Worth 4 Dot

The Worth Four Light Test, also known as the Worth's Four Dot test or abbreviation W4LT, is one simple clinical test mainly used for assessing a patient's degree of binocular vision. We could say that W4LT is one of the simpler methods for investigating fusion, suppression, and anomalous retinal correspondence (ARC).

Binocular vision involves an image being projected by each eye simultaneously into an area in space and being fused into a single image. The Worth Four Light Test is also used in the detection of suppression of either the right or left eye. Suppression occurs during binocular vision when the brain does not process the information received from either of the eyes. This is a common adaptation to strabismus, amblyopia, and aniseikonia.

Image of the Worth 4 Dot Test

Worth4Dot

The W4LT uses a set of lights - two green, one red, and one white. When the patient wears red and green glasses or googles, some of the lights are seen by the right eye, some by the left, and some by both eyes.

How is the Worth 4 Dot Test Performed?

The W4LT can be performed by the examiner at two distances, at near (at 33 cm from the patient) and at far (at 6m from the patient). At both testing distances the patient is required to wear red-green goggles (with one red lens over one eye, usually the right, and one green lens over the left) When performing the test at far (distance) the W4LT instrument is composed of a silver box (mounted on the wall in front of the patient), which has 4 lights inside it. The 4 lights are arranged in a diamond formation, with a red light at the top, two green lights at either side (left and right) and a white light at the bottom. When performing the test at near (at 33 cm) the 4 lights are arranged in exactly the same manner (diamond formation), with the difference being that at near, the 4 lights are located in a handheld instrument (may be a flashlight-type tool or an attachment to a penlight torch).

Red/green glasses or goggles play an important role in this test. Because the red filter blocks the green light and the green filter blocks the red light, it is possible to determine if the patient is using both eyes simultaneously and in a coordinated manner. With both eyes open, a patient with normal binocular vision will see four lights. If the patient either closes or suppresses an eye they will see either two or three lights. If the patient does not fuse the images of the two eyes and sees double (diplopia), they will see five lights.

Indications for Using the Worth 4 Dot Test

The Worth Four Light Test is indicated for use when assessing the binocular functions, the ability of eyes to work in coordination, of an individual. It can be used to develop a diagnosis or to support or confirm an initial diagnosis. It can be used when wanting to assess whether the individual has a normal or abnormal binocular single vision response (BSV). It can be used to establish whether a patient has the ability for the eyes to fuse the light that is received from each eye into 4 lights. The test is indicated with the use of a presence of a prism in individuals with strabismus and fusion is considered present if 4 lights are maintained, with or without the use of a prism. The W4LT can also be indicated when aiding a person to develop and strengthen their fusional capacities.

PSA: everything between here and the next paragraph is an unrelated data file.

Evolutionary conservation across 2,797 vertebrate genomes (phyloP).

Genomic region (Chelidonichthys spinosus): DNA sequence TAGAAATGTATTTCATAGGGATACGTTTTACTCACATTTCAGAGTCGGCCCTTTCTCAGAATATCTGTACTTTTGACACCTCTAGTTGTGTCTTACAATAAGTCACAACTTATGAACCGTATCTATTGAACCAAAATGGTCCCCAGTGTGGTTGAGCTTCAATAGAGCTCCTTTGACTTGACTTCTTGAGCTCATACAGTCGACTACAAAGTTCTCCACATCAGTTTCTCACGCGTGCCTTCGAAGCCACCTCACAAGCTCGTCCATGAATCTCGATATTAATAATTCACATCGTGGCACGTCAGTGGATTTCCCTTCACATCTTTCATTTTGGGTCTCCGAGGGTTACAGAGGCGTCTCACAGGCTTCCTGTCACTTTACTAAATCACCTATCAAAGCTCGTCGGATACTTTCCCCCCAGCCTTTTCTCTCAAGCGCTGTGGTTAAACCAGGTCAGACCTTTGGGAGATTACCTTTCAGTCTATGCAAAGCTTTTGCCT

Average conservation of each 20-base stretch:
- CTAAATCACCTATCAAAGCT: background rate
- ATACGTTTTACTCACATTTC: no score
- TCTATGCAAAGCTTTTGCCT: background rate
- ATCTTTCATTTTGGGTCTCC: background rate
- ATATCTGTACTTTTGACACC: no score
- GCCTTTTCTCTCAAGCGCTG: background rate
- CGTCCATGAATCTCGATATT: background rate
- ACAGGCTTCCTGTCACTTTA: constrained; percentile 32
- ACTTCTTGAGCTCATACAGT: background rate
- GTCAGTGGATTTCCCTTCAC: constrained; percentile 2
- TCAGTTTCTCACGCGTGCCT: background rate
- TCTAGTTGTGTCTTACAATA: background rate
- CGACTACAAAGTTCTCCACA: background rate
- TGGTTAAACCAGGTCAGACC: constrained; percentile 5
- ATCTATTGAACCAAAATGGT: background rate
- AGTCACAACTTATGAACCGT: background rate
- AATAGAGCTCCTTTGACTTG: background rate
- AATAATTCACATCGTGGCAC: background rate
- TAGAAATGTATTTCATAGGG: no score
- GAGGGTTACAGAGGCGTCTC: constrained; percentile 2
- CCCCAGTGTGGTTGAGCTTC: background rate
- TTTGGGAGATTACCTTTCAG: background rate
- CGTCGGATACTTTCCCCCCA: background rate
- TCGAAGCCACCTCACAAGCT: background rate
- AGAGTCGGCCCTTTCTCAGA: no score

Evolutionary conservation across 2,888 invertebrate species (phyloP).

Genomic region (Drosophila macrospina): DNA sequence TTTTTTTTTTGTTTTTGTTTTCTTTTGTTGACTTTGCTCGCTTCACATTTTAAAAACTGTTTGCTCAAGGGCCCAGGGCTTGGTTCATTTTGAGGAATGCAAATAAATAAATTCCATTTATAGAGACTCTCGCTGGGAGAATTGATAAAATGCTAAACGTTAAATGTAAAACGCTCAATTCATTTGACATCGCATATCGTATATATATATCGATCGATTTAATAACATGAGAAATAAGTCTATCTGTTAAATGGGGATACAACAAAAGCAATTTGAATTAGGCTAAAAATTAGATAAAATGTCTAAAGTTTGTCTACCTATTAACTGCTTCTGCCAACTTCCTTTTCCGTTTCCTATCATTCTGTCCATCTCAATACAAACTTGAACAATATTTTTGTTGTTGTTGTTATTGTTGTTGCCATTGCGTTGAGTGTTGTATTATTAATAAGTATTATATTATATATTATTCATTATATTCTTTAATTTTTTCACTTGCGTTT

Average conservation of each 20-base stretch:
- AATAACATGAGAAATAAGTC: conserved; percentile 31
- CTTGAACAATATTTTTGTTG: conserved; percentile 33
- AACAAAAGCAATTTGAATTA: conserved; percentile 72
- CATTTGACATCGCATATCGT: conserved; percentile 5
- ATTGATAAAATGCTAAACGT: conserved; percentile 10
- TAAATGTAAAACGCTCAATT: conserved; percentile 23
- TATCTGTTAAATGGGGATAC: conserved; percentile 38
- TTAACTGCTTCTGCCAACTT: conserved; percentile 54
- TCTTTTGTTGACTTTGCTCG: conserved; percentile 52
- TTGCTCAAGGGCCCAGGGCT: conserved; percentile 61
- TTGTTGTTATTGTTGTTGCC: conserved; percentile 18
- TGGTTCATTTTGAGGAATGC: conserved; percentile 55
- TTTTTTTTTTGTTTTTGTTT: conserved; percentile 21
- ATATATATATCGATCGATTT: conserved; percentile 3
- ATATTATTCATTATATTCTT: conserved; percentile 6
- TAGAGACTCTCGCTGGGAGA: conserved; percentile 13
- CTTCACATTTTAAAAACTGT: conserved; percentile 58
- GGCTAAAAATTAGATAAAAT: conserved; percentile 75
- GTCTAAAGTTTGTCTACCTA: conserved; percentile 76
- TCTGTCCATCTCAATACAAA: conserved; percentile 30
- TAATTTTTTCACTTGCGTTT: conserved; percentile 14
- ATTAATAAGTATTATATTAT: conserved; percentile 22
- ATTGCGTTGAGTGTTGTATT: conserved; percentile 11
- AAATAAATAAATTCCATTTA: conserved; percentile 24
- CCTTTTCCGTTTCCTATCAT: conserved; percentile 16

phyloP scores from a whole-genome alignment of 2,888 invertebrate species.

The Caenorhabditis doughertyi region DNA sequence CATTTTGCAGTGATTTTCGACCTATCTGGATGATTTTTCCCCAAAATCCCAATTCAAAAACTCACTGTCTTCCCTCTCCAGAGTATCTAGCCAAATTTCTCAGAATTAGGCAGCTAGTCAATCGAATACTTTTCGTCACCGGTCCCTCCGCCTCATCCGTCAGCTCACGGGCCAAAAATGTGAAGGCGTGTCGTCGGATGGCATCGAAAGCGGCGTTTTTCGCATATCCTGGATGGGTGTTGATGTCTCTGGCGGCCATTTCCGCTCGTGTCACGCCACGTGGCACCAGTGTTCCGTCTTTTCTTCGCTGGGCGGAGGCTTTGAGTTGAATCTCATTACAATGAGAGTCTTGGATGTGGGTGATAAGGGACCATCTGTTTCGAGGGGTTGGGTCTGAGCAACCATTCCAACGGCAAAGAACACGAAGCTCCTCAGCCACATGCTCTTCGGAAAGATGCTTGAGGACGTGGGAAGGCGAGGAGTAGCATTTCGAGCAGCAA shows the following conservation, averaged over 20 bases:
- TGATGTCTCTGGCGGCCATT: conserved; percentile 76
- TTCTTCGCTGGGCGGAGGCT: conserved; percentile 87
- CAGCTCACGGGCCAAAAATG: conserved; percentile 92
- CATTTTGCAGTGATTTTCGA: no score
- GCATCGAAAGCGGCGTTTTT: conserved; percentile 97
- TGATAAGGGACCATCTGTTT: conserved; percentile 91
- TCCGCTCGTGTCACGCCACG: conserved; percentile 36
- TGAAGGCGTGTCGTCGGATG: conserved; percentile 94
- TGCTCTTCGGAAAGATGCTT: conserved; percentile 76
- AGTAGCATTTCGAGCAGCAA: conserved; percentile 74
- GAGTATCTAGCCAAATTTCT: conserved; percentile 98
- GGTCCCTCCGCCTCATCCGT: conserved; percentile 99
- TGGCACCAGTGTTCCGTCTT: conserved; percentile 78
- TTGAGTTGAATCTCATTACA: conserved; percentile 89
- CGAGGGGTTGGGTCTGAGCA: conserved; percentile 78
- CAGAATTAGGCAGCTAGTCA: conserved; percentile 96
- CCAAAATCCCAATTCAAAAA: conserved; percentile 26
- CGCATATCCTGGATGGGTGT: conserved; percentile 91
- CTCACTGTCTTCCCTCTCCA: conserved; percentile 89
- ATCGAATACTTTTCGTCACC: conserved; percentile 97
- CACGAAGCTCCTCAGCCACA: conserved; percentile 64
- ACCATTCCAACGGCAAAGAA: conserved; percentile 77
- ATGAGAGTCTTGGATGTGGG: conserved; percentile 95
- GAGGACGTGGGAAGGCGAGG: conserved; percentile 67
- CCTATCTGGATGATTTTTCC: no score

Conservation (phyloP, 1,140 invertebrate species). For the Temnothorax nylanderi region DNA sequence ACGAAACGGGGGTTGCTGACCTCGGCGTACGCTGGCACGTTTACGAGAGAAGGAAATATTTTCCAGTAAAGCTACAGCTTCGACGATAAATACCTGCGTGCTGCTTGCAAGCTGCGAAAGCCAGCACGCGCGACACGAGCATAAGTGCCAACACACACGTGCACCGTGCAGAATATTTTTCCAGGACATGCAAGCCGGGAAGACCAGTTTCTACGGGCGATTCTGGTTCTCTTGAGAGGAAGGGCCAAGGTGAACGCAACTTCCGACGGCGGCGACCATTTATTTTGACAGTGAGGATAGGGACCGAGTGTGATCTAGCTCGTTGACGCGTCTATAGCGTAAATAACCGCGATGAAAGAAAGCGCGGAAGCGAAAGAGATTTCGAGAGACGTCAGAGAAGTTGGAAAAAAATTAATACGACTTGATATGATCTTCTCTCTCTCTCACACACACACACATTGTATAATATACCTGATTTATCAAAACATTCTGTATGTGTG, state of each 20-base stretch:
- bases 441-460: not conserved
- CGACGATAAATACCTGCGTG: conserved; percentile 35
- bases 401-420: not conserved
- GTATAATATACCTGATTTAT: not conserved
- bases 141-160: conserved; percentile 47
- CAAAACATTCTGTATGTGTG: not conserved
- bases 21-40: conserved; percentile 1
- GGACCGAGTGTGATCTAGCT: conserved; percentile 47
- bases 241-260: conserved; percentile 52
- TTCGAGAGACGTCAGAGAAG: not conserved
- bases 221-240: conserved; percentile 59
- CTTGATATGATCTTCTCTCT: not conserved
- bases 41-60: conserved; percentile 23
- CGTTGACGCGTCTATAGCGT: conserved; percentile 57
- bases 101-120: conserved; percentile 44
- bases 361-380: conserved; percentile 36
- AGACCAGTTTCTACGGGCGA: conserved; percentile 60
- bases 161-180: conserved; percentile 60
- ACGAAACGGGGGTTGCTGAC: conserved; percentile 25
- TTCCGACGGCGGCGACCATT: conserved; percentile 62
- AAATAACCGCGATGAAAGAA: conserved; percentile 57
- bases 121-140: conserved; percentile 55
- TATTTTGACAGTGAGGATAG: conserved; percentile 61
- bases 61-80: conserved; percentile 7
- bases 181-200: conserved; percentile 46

If the images are unable to be fused the W4LT is still indicated to help to determine if an individual appreciates diplopia (double vision) or are suppressing an image from one eye. In cases of manifest strabismus, the test can help in determining the nature and type of the diplopia or which eye is suppressing. Therefore, is indicated in cases of a suspected central suppression scotoma as it can be used to detect where the lights may not be appreciated from the eye with the scotoma though in some cases of minimal deviation in the eye as demonstrated in a microscopic deviation a normal response of 4 lights may be reported. Though it can be used in these patients to prove the presence of peripheral fusion and that they have a bi-foveal fixation.

Other indications for the test include establishing an individual's dominant eye compared to the other and when evaluating reduced monocular visual acuity which shows no improve on pinhole testing.

Whilst there are no contraindications of the W4LT there needs to be caution in interpreting the results of individuals with BSV in natural conditions as they may show a diplopia response under the dissociation of the test. Also in individuals who have abnormal retinal correspondence (ARC), they may provide an unexpected response and those who have misaligned visual axis whom in natural conditions suppress may actually provide a diplopia response upon testing.

Results demonstrated by Worth 4 Dot Test (Simplified)

The patient sees all four dots :

Normal binocular response with no manifest deviation/eye turn/strabismus (termed normal retinal correspondence - NRC - without heterotopia). The patient sees four dots by the left eye (green lens) sees the right, left, and bottom dot (all as green) and the right eye sees the top and bottom dots (all as red). The combined image is a top red dot, left and right pair of green dots, and a bottom dot that appears to flicker or flash between green and red (as this dot is seen by both eyes and superimposed by the brain).

There's also an odd case called harmonious anomalous retinal correspondence - ARC - where a patient has a manifest strabismus/squint but reports seeing all four dots.

The patient sees five dots:

Uncrossed diplopia with esotropia, red dots appear to the right Crossed diplopia with exotropia, red dots appear to the left of the green dots.

The patients see three green dots:

Suppression of the right eye

The patient sees two red dots:

Suppression of the left eye

References

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